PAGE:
Group therapy for latency -age children of alcoholics: A treatment outcome study

Shirl Ann Davis-Susser, Pace University

Abstract

The present study evaluated the effectiveness of an eight-week prevention-oriented group treatment program for children of alcoholics (COAs) between the ages of 6 and 11. There were 30 children in the treatment group and 10 in the comparison group.^ Personality and behavioral data were collected at pre-test and post-test via three self-report scales and one parent rating scale. The Revised Children's Manifest Anxiety Scale (RCMAS), the Children's Depression Inventory (CDI), and the Nowicki-Strickland Locus of Control Scale (N-SLCS) were used to assess the children's experience of anxiety, depression and locus of control. Parents completed the Revised Behavior Problem Checklist (RBPC) as well as a COA Behavior Scale. Demographic data were collected on each child. Behavioral observations were recorded on each child in each session in an effort to identify the "active ingredients" related to "good outcome" on each of the outcome variables. Both parent and child feedback on program effectiveness was elicited at post-test for those children in the treatment group.^ Analyses of covariance using pre-test scores as covariates were used to compare the treatment and comparison groups on each variable. No statistically significant between group differences were found. Evaluation of the behavioral observations and the parental feedback, however, did provide some support for use of COA groups. Analyses of the behavioral observations did identify "active ingredients" related to "good outcome" on the RCMAS, the CDI, and the N-SLCS. That is, children who identified with the "COA experience" evidenced greater reduction in anxiety and depression. Children who perceived the drinking as the parent's issue evidenced increased internalization in locus of control. Participation was seen by the parents as having fostered the children's verbal expressiveness and improved parent-child communication.^ Regression analyses were conducted in an effort to identify extra-group factors predictive of change on the outcome variables. Findings indicated that exposure to parental relapse was predictive of higher scores on the RCMAS and the CDI. Scores on the RBPC indicated that contact with an actively alcoholic parent correlated with behavioral problems whereas established parental sobriety was predictive of reduced behavioral problems.^ Implications of the study as it relates to school-community psychology were discussed. Recommendations for further research were proposed. ^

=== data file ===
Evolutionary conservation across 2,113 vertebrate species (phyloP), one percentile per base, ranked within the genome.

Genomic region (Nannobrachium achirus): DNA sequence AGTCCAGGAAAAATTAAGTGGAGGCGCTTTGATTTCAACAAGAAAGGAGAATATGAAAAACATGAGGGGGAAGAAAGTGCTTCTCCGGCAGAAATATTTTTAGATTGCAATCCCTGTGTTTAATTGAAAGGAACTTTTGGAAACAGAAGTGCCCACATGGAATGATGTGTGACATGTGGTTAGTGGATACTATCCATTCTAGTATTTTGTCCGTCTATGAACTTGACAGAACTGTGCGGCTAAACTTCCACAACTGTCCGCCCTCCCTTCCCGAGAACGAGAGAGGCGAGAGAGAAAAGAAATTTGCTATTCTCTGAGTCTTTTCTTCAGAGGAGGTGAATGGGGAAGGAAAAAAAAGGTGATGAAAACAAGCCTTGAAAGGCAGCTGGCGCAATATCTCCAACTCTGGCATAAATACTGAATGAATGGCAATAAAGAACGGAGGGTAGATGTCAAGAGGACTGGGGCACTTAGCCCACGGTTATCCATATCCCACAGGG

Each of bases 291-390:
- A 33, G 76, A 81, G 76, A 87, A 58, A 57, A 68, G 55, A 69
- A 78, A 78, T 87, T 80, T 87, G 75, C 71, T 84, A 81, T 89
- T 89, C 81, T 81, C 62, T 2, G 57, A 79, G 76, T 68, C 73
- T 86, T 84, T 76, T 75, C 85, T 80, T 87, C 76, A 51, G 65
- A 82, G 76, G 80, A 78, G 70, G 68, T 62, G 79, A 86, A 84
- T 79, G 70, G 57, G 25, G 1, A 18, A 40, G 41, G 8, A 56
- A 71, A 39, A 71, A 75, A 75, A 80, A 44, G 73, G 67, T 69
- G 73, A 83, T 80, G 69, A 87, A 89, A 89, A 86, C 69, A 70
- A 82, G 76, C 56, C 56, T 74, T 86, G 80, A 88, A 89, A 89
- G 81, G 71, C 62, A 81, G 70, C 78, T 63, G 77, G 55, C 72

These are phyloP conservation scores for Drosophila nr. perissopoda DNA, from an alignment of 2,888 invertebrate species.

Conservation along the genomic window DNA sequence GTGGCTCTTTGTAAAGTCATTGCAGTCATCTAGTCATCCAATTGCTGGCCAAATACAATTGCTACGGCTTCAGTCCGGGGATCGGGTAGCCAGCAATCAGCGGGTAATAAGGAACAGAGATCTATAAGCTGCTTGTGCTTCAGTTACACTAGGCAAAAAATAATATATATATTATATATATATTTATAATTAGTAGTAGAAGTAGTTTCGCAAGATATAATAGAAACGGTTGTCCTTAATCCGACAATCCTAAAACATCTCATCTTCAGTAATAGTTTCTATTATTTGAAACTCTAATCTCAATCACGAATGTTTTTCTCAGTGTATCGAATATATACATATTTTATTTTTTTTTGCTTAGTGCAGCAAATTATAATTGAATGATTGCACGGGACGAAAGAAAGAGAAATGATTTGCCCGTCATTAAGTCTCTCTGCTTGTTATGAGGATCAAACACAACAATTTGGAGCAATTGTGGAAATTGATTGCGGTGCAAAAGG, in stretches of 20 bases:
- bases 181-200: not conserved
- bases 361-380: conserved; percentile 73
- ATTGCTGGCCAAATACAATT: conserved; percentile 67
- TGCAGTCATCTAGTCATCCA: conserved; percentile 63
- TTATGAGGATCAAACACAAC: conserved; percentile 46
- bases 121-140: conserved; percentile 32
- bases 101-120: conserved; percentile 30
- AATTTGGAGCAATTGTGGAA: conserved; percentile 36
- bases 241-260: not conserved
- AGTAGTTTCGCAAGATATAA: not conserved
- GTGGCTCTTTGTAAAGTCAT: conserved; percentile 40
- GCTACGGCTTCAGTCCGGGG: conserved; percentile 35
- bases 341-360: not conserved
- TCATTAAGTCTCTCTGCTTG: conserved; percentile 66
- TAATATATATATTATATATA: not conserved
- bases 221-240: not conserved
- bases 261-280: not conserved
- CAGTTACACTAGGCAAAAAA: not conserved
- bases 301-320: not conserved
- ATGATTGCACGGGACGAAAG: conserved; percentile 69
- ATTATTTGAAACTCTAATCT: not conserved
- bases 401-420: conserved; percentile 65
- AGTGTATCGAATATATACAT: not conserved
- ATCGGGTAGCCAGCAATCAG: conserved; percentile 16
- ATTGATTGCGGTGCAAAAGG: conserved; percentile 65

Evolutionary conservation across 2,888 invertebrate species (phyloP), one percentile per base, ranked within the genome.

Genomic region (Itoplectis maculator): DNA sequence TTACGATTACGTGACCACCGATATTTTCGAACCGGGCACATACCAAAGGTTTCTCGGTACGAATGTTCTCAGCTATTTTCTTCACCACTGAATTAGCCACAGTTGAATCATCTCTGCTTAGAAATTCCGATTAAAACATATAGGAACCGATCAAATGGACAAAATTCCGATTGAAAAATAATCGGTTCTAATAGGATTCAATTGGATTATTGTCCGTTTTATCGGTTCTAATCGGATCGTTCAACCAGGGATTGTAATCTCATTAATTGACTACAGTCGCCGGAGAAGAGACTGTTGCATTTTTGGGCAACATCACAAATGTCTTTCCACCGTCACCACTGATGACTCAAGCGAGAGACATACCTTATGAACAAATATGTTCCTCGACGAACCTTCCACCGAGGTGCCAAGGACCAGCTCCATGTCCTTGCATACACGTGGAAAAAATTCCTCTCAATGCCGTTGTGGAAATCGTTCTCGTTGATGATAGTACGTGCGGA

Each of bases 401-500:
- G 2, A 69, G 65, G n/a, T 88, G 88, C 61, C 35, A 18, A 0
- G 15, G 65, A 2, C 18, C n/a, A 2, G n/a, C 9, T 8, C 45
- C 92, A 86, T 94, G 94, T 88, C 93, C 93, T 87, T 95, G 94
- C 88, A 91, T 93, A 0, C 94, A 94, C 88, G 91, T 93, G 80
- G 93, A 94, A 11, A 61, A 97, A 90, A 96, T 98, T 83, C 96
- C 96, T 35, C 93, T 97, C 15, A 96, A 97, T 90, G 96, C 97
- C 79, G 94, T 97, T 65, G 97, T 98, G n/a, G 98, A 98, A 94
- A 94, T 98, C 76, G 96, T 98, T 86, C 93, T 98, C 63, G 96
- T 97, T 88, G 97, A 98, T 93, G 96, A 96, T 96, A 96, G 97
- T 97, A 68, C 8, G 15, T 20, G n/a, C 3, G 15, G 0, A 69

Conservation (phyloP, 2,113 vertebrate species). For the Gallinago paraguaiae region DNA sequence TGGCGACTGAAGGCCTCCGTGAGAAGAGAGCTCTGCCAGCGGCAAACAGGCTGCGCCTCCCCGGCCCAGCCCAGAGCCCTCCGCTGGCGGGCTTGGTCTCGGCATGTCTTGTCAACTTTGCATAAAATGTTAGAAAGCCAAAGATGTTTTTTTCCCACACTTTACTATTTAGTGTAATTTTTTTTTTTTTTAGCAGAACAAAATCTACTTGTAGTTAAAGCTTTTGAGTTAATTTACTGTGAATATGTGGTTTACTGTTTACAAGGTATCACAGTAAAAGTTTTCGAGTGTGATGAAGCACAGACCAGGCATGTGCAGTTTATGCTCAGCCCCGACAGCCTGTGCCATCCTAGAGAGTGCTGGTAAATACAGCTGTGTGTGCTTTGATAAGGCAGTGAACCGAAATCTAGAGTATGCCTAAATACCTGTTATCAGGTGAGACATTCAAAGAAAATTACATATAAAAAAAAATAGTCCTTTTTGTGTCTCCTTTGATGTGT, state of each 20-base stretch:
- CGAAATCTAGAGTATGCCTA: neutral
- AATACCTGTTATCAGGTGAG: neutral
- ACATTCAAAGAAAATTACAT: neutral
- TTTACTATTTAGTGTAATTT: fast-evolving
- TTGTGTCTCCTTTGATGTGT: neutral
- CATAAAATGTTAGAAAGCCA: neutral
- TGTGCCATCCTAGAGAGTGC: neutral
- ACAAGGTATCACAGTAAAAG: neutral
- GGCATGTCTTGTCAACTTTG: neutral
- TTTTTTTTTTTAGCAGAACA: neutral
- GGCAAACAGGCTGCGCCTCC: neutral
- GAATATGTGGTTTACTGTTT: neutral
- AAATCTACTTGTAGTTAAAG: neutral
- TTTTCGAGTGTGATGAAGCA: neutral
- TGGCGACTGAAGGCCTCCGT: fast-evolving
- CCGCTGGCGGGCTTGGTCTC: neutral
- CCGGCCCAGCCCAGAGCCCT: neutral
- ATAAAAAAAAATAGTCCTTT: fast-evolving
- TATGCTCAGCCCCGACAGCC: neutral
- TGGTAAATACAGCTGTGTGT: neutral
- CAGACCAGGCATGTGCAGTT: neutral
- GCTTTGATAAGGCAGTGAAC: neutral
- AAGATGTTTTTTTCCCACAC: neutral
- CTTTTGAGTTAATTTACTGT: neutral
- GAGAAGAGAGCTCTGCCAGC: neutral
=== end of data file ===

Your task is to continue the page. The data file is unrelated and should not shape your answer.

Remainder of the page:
Subject Area

Psychology, Clinical

Recommended Citation

Shirl Ann Davis-Susser, "Group therapy for latency -age children of alcoholics: A treatment outcome study" (January 1, 1990). ETD Collection for Pace University. Paper AAI9104105.
http://digitalcommons.pace.edu/dissertations/AAI9104105

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